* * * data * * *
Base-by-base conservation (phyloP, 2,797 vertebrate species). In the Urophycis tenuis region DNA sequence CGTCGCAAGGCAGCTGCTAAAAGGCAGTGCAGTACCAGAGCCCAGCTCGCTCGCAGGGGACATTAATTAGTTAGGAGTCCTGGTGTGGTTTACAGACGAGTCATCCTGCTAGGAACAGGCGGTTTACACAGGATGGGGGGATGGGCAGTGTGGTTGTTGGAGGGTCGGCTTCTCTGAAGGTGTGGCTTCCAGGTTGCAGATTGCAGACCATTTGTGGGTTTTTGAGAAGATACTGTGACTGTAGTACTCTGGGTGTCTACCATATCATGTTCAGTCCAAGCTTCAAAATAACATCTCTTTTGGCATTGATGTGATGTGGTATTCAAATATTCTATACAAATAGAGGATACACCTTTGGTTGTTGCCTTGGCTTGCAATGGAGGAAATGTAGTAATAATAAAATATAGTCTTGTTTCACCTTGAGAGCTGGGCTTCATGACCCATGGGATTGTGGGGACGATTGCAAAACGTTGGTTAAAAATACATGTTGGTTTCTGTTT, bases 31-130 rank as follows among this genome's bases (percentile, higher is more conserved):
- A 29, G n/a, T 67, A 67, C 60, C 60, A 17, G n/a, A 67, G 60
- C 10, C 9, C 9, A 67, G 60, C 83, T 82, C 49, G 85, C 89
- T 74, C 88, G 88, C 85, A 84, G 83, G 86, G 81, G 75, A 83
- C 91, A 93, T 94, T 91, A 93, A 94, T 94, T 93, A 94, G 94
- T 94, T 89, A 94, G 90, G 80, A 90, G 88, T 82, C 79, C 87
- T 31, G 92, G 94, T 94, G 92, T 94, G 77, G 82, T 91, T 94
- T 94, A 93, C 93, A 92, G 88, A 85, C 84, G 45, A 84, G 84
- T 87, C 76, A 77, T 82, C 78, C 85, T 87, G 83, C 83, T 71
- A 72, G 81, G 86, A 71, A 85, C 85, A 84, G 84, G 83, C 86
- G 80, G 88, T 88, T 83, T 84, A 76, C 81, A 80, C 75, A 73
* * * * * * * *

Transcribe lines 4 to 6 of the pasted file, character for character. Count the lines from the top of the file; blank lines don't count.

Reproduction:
- T 74, C 88, G 88, C 85, A 84, G 83, G 86, G 81, G 75, A 83
- C 91, A 93, T 94, T 91, A 93, A 94, T 94, T 93, A 94, G 94
- T 94, T 89, A 94, G 90, G 80, A 90, G 88, T 82, C 79, C 87